The interviewer-administered questionnaire asked about socio-demographic factors, contact with the clinic, chronic diseases and treatment burdens and about access to and the use of mobile phones. We sampled consecutive consenting adults from outpatient services over a period of 6 weeks. A total of 127 willing and eligible adult patients completed the survey (see Table 3). Mean age (SD) was 53.3 (14) years, 73% were women, and two-thirds had at least some high-school education. Ninety percent of participants reported having regular (daily) access to a mobile phone and 80% reported that their phone was with them most or all of the time. Most participants did not share their phones (76%); women reported sharing more frequently than men (24% versus 13%). Most participants (76%) reported having registered their phone numbers in their name and that they had had the same mobile phone number for two or more years (63%).
70% of participants reported feeling very confident about using their phone to receive an SMS text messages, while fewer participants (55%) were as confident about sending SMS text messages. Most (70%) felt very confident about sending a “Please Call Me” a free service provided by South African telecommunications providers across all local networks. Fewer than 10% of participants reported knowing how to use unstructured supplementary service data (USSD) communication protocol services like mobile-phone banking.
When asked about preferred ways for the clinic to be in touch, more women (74%) than men (47%) preferred SMS text messages to phone calls or other methods like home visits. The majority of participants reported that they would find reminders to attend up-coming clinic appoints (92%), collect medications (94%), and take medications (87%) helpful.
To optimise the intervention and test the technical systems responsible for message delivery we service tested the full intervention package with 19 patients recruited from patient-stakeholder focus groups. We tested the messages in the three languages most commonly used in Cape Town (English, Afrikaans, isiXhosa). Participants were contacted on a weekly basis by a researcher (experienced in qualitative methods) for a semi-structured interview on their experience of the intervention and the SMS text message delivery system. Suggestions were discussed with the intervention development team and changes were made where necessary.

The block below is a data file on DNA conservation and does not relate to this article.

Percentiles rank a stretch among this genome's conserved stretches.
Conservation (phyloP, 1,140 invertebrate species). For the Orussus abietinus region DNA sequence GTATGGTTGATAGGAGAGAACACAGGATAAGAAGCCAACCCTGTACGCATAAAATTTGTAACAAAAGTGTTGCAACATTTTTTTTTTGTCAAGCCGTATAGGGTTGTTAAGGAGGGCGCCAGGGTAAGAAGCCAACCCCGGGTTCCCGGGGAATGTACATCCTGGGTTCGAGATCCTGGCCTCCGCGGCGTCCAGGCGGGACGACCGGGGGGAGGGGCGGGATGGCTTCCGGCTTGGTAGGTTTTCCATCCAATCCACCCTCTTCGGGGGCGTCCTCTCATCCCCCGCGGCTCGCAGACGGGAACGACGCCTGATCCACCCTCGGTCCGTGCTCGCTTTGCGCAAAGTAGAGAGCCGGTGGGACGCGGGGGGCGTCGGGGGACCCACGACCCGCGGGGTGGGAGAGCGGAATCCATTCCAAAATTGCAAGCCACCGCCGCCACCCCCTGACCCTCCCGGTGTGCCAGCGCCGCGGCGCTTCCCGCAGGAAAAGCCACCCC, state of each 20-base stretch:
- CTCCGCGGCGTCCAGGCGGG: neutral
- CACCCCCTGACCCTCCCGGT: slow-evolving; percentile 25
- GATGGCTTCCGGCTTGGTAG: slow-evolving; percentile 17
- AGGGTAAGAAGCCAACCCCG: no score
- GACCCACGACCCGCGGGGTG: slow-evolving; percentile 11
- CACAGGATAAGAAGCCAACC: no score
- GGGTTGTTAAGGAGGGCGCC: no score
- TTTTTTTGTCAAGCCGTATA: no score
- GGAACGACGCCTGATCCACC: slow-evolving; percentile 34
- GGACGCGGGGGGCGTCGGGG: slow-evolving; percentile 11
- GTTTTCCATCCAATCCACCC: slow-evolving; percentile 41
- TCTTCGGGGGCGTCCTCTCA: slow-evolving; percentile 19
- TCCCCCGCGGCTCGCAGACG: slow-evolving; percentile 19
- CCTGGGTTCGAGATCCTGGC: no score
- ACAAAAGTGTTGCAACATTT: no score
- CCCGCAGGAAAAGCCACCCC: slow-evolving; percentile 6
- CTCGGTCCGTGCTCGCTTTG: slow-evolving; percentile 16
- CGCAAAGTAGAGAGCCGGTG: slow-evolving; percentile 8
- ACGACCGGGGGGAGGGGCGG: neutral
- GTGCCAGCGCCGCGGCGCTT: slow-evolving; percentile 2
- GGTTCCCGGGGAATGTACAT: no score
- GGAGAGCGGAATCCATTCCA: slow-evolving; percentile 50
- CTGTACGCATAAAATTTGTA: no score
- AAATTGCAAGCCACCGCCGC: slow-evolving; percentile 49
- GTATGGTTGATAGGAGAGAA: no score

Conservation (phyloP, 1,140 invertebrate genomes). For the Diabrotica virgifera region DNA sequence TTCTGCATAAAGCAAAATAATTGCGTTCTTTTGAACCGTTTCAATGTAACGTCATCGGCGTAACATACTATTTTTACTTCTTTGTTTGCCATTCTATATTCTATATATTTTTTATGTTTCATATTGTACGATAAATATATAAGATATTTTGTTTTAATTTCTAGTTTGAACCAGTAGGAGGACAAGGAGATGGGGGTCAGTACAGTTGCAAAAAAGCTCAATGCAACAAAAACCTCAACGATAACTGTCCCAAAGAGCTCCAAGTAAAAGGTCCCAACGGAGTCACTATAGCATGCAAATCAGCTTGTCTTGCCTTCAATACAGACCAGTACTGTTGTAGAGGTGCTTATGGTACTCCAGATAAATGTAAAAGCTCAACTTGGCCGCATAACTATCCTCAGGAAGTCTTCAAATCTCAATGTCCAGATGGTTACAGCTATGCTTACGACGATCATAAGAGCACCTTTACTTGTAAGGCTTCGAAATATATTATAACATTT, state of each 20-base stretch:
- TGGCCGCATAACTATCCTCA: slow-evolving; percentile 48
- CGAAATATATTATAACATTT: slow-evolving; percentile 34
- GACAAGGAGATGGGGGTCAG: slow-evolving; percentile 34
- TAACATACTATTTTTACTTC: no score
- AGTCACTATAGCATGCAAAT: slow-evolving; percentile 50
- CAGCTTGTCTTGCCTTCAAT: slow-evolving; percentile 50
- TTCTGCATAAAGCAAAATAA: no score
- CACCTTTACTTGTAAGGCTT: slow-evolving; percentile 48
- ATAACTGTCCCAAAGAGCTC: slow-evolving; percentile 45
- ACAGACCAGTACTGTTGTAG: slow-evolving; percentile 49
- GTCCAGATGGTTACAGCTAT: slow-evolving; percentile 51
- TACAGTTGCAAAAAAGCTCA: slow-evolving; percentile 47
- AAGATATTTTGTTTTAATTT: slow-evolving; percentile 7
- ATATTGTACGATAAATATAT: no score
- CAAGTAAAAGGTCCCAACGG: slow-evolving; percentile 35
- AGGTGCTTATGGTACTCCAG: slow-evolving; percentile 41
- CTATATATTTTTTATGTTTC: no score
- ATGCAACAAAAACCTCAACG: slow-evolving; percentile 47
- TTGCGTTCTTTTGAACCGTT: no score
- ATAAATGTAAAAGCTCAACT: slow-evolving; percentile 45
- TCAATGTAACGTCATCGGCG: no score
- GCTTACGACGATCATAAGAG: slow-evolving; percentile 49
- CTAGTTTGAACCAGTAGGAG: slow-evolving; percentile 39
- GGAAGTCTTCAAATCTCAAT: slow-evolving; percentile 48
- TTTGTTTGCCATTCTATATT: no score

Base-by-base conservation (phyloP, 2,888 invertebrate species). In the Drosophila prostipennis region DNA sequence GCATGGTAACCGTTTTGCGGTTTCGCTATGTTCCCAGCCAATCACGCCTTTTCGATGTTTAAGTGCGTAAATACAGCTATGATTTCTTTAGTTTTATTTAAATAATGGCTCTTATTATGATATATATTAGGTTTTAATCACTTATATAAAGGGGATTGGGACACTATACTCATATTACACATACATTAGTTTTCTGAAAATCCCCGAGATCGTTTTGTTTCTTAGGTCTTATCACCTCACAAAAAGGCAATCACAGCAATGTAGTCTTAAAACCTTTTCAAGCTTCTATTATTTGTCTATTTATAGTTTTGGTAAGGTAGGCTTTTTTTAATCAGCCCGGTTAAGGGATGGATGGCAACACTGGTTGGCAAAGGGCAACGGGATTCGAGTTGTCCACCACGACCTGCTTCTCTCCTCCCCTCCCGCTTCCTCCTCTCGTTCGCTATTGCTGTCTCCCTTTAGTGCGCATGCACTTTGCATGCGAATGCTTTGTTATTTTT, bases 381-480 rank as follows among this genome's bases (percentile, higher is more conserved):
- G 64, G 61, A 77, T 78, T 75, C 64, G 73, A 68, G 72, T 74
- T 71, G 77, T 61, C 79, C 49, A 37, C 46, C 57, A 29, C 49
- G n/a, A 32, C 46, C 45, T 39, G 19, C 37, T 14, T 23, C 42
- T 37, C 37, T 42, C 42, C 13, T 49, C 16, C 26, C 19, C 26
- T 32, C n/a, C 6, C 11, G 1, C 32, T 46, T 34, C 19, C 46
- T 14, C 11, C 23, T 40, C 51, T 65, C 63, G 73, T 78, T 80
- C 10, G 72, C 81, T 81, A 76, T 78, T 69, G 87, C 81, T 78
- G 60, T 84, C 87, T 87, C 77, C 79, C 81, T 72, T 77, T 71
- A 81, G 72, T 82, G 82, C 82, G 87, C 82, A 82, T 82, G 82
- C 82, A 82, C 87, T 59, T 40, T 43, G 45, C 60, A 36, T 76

Estimating recruitment and retention
In consultation with the local department of health we identified primary care health centres with high patient loads which might be suitable for a clinical trial to test the intervention. We visited each site to confirm the numbers of patients with high blood pressure using clinic registers, to map out patient flow through the clinic so we could operationalise trial procedures and identify potential challenges and barriers to implementation. One of the requirements for approval from the local department of health for research in public facilities is that normal activities are not interrupted. We therefore selected a health centre with a high caseload of patients with “chronic diseases of lifestyle” where we could recruit, screen, and enrol trial participants without interrupting the usual flow of patients through the clinic services.
We estimated we would be able to screen and recruit between 45 and 120 participants per week based on the functioning of the clinic and the experience of other local researchers . We tested our capacity to recruit and screen participants using a clinical service offering blood pressure measurement to all patients attending the clinical service prior to the start of the trial. We tested trial registration and enrolment procedures including the receipt of an initial SMS text message at the time of enrolment. We collected detailed contact information on participants as well as the details of two next of kin (or similar) to maximise our chances of remaining in contact with participants for the duration of the trial. We monitored recruitment and retention on an ongoing basis.